Yesterday, it was the Liberal Democrats, today the Tories. The ruling Conservative Party has launched its General Election manifesto, as Prime Minister Theresa May seeks to increase her parliamentary majority before the Brexit negotiations begin in earnest. Rooted in the idea of “strong and stable leadership”, here are a few key points to take away from today’s launch, focussing on the measures relevant to law students.
Brexit is again central to a manifesto, as the biggest political event in modern British history. The manifesto reaffirms the commitment to the Theresa May’s Brexit model, promising to keep the target of reducing immigration to tens of thousands after Brexit. The document confirms the desire for a smooth and orderly Brexit, leaving within the two-year time frame under Article 50, and enacting the Great Repeal Bill. Interestingly, the conservatives had included the idea that no deal is better than a bad deal, leaving open the possibility of Britain defaulting to WTO trade rules with the EU. The question of Scottish independence is also only going to be dealt with after the end of the Brexit process, should the Tories win on June 8th.
Despite Theresa May’s well catalogued disapproval for the European Convention on Human Rights (ECHR), the manifesto includes a commitment to remain under the jurisdiction of the treaty for the next parliamentary term. However, the relevance of the Human Rights Act will be considered, hinting at the possibility of repeal in the future. The Conservatives further reiterated a desire that UK military figures will be outside of the ECHR framework when they go to war, which matches the previously announced plan to derogate in times of war.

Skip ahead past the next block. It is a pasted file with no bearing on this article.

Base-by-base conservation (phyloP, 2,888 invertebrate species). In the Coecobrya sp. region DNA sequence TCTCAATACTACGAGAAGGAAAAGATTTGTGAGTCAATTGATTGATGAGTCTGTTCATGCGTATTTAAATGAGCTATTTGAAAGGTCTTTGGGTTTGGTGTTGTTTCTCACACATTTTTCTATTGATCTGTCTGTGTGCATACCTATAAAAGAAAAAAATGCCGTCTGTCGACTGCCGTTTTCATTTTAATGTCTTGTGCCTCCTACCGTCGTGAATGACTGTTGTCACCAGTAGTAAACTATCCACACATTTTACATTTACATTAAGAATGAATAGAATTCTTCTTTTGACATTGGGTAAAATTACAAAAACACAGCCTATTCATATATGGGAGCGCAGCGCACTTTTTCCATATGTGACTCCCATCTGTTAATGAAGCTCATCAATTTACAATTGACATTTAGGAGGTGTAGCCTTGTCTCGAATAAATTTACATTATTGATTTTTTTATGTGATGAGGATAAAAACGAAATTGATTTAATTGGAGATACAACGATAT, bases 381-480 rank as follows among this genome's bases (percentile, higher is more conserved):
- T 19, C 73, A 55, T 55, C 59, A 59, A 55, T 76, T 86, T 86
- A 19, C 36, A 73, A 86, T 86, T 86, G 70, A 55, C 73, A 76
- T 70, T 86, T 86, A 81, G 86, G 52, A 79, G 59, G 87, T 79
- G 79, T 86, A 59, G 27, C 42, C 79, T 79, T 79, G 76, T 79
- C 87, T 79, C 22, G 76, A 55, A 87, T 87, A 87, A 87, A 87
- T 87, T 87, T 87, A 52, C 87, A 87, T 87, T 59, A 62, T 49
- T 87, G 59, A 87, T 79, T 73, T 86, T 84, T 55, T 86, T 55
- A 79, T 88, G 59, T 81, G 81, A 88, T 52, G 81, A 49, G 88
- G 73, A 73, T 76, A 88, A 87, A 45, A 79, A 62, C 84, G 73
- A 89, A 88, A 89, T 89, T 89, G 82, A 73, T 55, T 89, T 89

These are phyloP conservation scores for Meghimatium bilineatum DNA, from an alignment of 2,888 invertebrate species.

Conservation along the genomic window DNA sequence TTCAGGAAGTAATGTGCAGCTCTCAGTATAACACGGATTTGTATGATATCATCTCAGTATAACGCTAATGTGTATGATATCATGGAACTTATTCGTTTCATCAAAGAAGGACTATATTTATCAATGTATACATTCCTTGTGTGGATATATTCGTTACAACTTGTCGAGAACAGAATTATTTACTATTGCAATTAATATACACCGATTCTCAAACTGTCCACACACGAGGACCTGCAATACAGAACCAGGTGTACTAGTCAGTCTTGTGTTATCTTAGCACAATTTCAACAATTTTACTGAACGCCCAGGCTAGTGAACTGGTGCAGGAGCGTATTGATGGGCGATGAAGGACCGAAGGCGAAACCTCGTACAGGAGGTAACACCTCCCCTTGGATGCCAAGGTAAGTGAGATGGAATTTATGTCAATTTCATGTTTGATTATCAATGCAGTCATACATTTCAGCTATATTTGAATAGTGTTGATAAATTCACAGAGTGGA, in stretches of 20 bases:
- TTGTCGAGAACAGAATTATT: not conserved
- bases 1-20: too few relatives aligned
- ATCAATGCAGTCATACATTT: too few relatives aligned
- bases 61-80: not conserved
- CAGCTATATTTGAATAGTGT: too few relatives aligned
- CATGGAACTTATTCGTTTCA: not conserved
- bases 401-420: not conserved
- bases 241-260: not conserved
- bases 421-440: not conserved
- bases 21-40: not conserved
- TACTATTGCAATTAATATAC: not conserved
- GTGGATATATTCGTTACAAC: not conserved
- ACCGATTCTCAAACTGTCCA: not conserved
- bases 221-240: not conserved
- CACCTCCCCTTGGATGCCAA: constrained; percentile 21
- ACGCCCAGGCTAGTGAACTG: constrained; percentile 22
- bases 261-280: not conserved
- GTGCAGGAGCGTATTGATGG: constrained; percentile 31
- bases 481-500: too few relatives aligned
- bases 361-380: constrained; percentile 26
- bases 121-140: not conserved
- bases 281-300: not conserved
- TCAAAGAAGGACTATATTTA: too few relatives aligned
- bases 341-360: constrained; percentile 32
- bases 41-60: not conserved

Calling Britain “the home of democracy and the rule of law”, this manifesto includes a number of interesting pronouncement on legal affairs. The Fixed-term Parliaments Act is to be repealed, yet much of the current regime for voting in elections will remain the same. £1 billion will be invested into the prisons service, to create 10,000 new places in Britain’s crowded prisons. A national infrastructure police force will be created, to protect the key parts of Britain’s infrastructure.
Overall, the manifesto is in keeping with Theresa May’s ideology of trying to mainstream British conservativism. Widely seen as pragmatic, rather than optimistic document, the manifesto may anger older conservative voters as it includes big changes to the costs of social care. With a strong lead in the polls, it will be fascinating to see how the Prime Minister’s ideas play with the electorate on June 8th.
The full manifesto can be found here.